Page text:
Memo to advertisers using stock hands, don't color the palm black it's super weird.

Once again an advertiser has found themselves in hot water for making a weird hand using stock images. In this ad for Bookbeats, announcing that you can try it for free for one month, the stock hand from has been given the diversity treatment. By simply changing the color of the entire hand. 

That's not how hands work! The palm is always a lighter color than the rest of the hand, and the difference between the palm and outside of hand is more - not less - apparent in a person with darker skin. So this now looks like a hand created by someone who has literally never seen a black person. Awkward.
Now the message that you can try it for free is being drowned out by Swedes horrified at the photoshop job. Sure, your ad caught some attention and is currently shared all over Twitter, but it's the wrong kind of attention.

This isn't the first time that a brand has managed a brown palm photoshop screwup. In fact, it happens so often we should have an acronym or a word for it by now. BPPS?

BECCA cosmetics had to issue an apology in 2018, and actually went the extra mile to reshoot their hands. Which, honestly, was the least they could do after showing foundation swatches on different shades of people, as we all could see that was all clearly photoshopped - meaning the foundation coverage was a lie too.  

 “We hear you and want you to know that we remain committed to continually representing our inclusive BECCA Beauties.”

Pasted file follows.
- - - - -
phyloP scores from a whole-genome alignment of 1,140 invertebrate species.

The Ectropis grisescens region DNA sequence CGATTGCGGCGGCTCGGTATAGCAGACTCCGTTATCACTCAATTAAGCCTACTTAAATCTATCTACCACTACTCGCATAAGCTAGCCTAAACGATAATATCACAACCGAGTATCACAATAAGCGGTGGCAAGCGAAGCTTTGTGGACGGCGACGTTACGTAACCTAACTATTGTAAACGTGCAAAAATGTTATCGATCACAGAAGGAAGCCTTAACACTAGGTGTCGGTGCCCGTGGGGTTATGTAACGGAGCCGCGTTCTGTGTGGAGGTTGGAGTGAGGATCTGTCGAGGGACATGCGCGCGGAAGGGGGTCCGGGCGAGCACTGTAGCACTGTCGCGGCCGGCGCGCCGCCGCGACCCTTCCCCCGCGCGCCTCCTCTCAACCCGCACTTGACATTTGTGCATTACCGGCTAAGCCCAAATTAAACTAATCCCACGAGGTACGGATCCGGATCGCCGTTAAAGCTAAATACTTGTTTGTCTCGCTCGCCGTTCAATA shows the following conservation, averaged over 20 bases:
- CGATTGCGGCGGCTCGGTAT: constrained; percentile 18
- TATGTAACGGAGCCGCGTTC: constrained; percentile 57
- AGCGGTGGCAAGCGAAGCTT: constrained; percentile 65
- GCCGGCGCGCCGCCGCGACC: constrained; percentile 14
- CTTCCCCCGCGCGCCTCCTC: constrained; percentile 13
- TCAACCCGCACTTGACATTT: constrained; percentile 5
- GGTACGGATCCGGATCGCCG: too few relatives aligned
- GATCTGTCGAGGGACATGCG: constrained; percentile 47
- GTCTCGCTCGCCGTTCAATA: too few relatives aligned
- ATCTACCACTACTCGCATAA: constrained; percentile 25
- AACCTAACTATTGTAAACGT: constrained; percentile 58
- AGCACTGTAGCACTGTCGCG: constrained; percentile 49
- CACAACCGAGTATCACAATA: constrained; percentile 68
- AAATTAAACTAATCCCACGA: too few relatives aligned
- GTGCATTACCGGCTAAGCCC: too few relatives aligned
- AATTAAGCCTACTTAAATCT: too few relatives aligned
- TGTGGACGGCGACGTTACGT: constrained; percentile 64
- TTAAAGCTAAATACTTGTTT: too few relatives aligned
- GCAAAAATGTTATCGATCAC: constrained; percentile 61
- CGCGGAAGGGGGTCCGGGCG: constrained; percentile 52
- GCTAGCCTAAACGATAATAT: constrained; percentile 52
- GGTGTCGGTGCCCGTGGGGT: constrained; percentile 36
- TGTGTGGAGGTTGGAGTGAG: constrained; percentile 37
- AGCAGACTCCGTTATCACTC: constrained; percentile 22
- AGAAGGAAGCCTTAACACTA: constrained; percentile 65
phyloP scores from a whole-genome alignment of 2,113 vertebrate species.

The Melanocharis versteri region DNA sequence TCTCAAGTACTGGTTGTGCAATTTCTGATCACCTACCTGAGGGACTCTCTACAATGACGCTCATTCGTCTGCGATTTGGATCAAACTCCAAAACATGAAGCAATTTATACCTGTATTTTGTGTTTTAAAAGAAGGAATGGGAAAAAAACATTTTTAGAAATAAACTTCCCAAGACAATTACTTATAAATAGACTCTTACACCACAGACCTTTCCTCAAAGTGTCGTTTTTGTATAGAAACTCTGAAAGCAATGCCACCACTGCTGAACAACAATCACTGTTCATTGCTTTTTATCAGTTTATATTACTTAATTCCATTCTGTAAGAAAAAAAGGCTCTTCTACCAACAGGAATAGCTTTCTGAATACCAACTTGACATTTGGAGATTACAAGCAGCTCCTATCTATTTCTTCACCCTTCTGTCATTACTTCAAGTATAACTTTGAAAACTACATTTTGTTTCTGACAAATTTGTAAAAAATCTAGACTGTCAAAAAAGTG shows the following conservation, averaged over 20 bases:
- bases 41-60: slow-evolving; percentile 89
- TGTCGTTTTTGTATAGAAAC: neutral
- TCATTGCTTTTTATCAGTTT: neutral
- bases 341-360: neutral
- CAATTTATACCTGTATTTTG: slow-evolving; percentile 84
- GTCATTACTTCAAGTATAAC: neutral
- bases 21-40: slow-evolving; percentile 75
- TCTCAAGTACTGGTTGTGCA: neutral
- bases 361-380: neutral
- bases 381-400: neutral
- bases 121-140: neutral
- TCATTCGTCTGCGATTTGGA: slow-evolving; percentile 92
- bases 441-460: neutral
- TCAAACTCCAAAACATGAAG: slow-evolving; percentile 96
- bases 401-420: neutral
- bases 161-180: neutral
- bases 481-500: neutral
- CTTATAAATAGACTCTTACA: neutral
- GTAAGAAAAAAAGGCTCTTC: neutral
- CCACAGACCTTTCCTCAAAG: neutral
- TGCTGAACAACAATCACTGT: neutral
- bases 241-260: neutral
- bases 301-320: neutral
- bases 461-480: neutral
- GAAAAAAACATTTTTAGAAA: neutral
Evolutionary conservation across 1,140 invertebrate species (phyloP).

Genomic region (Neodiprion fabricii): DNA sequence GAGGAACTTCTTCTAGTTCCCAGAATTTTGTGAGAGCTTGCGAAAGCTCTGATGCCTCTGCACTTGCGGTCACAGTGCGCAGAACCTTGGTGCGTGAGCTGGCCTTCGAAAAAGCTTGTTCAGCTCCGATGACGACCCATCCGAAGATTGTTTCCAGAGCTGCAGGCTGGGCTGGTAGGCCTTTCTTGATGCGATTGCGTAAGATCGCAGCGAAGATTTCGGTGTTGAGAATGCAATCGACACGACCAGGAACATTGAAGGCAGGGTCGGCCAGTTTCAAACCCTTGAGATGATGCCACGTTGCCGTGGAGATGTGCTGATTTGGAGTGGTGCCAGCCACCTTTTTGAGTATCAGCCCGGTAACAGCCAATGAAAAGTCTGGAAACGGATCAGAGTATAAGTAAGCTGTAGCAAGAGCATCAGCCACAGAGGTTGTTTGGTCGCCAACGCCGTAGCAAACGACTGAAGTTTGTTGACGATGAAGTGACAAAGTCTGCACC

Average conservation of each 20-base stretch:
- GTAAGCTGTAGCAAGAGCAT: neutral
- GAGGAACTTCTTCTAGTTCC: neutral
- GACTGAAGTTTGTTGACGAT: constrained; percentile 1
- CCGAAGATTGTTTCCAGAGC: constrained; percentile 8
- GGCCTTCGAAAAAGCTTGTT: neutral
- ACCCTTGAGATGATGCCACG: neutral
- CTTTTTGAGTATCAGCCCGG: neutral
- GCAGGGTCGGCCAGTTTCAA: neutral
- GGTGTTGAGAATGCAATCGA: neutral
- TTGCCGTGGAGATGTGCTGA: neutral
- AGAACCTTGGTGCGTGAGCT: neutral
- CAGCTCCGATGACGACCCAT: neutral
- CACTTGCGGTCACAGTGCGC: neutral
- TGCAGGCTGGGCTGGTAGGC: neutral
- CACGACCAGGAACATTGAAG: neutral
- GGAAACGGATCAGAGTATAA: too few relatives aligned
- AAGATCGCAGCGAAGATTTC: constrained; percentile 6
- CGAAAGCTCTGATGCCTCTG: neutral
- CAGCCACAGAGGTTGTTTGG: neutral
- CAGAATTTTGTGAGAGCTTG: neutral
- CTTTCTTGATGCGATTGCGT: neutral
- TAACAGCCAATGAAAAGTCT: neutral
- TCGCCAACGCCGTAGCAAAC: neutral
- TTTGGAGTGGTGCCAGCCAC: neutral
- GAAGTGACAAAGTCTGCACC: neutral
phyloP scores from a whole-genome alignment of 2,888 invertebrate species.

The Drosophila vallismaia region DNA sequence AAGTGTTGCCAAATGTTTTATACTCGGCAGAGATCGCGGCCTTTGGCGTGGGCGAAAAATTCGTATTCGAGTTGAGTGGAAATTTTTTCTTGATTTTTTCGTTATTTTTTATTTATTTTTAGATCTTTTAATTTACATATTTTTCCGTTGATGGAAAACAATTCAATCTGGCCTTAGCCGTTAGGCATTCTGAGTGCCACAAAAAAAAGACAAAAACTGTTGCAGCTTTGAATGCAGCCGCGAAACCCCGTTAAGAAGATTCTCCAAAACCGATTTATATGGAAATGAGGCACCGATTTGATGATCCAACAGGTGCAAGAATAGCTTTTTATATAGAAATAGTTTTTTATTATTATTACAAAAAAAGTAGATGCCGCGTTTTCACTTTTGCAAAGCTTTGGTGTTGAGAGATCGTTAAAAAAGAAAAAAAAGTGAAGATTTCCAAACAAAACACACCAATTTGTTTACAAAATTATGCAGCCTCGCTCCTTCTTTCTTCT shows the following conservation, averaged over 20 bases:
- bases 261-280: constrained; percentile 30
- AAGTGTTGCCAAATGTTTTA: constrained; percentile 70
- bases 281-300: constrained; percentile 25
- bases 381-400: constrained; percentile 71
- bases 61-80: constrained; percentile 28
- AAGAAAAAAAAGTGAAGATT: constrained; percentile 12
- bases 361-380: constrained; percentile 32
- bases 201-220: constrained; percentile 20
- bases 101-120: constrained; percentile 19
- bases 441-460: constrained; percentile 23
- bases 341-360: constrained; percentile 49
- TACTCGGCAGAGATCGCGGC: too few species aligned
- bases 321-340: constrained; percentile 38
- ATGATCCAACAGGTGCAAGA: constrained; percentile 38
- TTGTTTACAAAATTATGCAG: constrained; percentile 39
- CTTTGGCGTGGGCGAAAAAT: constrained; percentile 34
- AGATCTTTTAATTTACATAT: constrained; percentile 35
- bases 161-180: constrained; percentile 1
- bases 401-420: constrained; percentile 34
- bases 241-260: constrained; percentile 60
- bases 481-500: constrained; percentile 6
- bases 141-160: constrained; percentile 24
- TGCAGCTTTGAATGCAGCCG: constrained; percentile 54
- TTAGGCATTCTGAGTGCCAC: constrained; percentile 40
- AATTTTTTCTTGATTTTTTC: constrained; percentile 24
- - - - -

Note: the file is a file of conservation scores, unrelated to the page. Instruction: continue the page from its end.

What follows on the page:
All of these palms are photoshopped. So awkward.

Stylenada, a Korean beauty brand, also sold orange nail polish, with a weirdly darkened hand with a brown palm. “We are sincerely sorry for the upset caused. We have since removed the picture and will no longer be using it to illustrate our products.”

Colorpop is one of many cosmetic companies that had fallen into the darkened palm mess, but they also added insult to injury by naming darker tones for coverup and foundation things like "Yikes" and "Typo". What were they thinking there?

Moral of the story is, simple. Stop changing people's skin tone with photoshop. It has been used in everything from advertising to political editorializing. It's just quite dumb. 

Back to Bookbeats who are responsible for this latest photoshop blunder. In a text message to Expressen, BookBeat's CEO Niclas Sandin responded:

"We have taken note of the reaction and have spoken to our agency about the matter. They had bought a number of pictures of different hands where one seems to have gone wrong, we will not use that hand in future campaigns. "

The design for BookBeats has been made in collaboration with the advertising agency Bold Scandinavia. Helena Tencer, customer manager at the agency, admits that they are the ones who bought the image for use and apologized in the paper Dagens Nyheter.

"I take full responsibility for the image being purchased. We should have spotted this. It is an incorrect representation of a hand. I will look at how we ensure at all levels that this does not happen again."

The way she phrased that it sounds like they purchased an already darkened hand from the stock photography service. This kind of makes it even worse, because that means the stock services are randomly darkening hands to be able to offer a more diverse selection, instead of photographing models from diverse backgrounds. And the art directors/designers buying the stock can't tell the difference. Oy vey.

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